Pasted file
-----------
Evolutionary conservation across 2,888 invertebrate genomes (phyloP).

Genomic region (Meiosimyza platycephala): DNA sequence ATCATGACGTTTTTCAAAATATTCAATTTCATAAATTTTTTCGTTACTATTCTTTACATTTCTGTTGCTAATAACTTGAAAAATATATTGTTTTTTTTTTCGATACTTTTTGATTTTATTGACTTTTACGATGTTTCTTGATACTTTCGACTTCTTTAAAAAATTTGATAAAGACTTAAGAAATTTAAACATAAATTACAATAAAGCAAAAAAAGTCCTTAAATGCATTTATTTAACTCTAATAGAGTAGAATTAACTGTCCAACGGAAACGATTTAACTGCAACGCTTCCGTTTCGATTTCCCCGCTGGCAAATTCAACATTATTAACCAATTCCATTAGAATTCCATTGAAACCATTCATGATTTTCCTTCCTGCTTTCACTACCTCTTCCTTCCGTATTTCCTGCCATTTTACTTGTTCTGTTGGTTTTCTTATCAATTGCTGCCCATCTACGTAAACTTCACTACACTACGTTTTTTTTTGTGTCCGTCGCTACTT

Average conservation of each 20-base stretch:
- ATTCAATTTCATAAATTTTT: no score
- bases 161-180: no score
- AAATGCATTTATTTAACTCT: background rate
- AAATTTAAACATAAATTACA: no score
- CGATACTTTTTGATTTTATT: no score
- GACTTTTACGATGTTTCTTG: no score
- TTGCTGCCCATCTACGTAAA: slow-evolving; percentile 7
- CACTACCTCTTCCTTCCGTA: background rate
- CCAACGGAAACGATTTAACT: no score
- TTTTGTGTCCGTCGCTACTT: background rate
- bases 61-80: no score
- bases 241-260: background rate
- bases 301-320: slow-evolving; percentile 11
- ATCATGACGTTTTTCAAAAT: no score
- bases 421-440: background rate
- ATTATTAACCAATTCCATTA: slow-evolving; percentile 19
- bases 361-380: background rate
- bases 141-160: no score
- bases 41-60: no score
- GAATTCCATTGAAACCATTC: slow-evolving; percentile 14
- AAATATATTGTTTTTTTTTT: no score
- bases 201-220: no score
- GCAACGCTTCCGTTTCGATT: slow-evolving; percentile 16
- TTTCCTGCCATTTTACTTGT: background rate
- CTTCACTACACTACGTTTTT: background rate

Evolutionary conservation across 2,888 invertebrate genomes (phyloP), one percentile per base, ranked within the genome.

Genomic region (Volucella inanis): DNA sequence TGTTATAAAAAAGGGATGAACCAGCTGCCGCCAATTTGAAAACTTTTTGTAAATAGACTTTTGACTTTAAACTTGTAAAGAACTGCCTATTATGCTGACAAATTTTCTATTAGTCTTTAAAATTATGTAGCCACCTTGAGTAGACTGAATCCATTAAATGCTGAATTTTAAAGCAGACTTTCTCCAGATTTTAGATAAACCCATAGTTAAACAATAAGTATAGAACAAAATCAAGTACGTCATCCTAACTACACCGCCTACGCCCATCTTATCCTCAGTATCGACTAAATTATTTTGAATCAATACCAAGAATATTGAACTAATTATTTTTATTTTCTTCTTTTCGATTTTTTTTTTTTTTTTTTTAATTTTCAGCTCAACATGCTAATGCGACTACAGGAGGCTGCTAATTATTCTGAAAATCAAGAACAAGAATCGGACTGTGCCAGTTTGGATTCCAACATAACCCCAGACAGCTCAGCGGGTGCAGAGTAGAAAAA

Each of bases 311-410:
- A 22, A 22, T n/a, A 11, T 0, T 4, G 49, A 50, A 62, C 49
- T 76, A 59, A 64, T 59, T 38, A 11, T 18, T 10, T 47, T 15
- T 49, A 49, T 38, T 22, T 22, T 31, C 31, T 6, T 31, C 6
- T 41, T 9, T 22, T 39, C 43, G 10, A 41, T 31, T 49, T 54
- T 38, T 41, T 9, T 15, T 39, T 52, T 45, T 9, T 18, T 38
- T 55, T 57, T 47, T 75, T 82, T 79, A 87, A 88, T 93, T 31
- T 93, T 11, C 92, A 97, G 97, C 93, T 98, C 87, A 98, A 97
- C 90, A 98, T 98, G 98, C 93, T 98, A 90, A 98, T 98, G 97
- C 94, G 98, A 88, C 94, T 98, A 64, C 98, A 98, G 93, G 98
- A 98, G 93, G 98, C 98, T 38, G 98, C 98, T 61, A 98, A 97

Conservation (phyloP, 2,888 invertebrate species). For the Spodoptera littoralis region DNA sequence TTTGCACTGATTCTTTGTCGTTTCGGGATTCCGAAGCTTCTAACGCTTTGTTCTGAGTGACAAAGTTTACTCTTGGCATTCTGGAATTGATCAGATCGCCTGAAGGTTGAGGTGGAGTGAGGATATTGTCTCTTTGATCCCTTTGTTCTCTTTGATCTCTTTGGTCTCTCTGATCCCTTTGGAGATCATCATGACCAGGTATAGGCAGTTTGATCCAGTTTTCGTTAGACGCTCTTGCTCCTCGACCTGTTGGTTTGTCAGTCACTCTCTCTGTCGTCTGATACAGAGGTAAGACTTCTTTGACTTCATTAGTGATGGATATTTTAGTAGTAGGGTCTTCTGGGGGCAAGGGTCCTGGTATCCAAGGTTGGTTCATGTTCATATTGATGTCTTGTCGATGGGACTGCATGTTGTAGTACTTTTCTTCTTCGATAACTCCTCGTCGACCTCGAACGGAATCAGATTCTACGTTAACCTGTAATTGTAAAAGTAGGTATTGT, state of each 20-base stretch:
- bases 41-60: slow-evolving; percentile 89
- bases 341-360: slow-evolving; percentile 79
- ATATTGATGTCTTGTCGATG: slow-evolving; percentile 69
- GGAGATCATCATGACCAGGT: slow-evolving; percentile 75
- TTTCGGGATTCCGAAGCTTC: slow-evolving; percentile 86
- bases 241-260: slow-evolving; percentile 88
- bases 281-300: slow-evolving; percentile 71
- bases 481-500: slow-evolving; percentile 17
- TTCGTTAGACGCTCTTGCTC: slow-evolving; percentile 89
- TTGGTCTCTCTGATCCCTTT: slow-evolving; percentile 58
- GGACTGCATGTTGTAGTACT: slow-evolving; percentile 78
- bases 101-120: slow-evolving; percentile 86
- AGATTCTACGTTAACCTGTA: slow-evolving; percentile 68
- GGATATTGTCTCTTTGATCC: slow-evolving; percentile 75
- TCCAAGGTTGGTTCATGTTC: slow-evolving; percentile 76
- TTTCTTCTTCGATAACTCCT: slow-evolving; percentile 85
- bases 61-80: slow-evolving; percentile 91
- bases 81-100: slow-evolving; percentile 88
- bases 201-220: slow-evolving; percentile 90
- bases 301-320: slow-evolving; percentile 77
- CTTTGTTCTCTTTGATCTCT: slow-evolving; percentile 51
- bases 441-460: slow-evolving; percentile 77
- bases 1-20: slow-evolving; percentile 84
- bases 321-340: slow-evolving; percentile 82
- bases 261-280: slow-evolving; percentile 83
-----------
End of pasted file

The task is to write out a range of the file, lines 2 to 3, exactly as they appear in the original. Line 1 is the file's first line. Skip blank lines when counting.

Genomic region (Meiosimyza platycephala): DNA sequence ATCATGACGTTTTTCAAAATATTCAATTTCATAAATTTTTTCGTTACTATTCTTTACATTTCTGTTGCTAATAACTTGAAAAATATATTGTTTTTTTTTTCGATACTTTTTGATTTTATTGACTTTTACGATGTTTCTTGATACTTTCGACTTCTTTAAAAAATTTGATAAAGACTTAAGAAATTTAAACATAAATTACAATAAAGCAAAAAAAGTCCTTAAATGCATTTATTTAACTCTAATAGAGTAGAATTAACTGTCCAACGGAAACGATTTAACTGCAACGCTTCCGTTTCGATTTCCCCGCTGGCAAATTCAACATTATTAACCAATTCCATTAGAATTCCATTGAAACCATTCATGATTTTCCTTCCTGCTTTCACTACCTCTTCCTTCCGTATTTCCTGCCATTTTACTTGTTCTGTTGGTTTTCTTATCAATTGCTGCCCATCTACGTAAACTTCACTACACTACGTTTTTTTTTGTGTCCGTCGCTACTT

Average conservation of each 20-base stretch: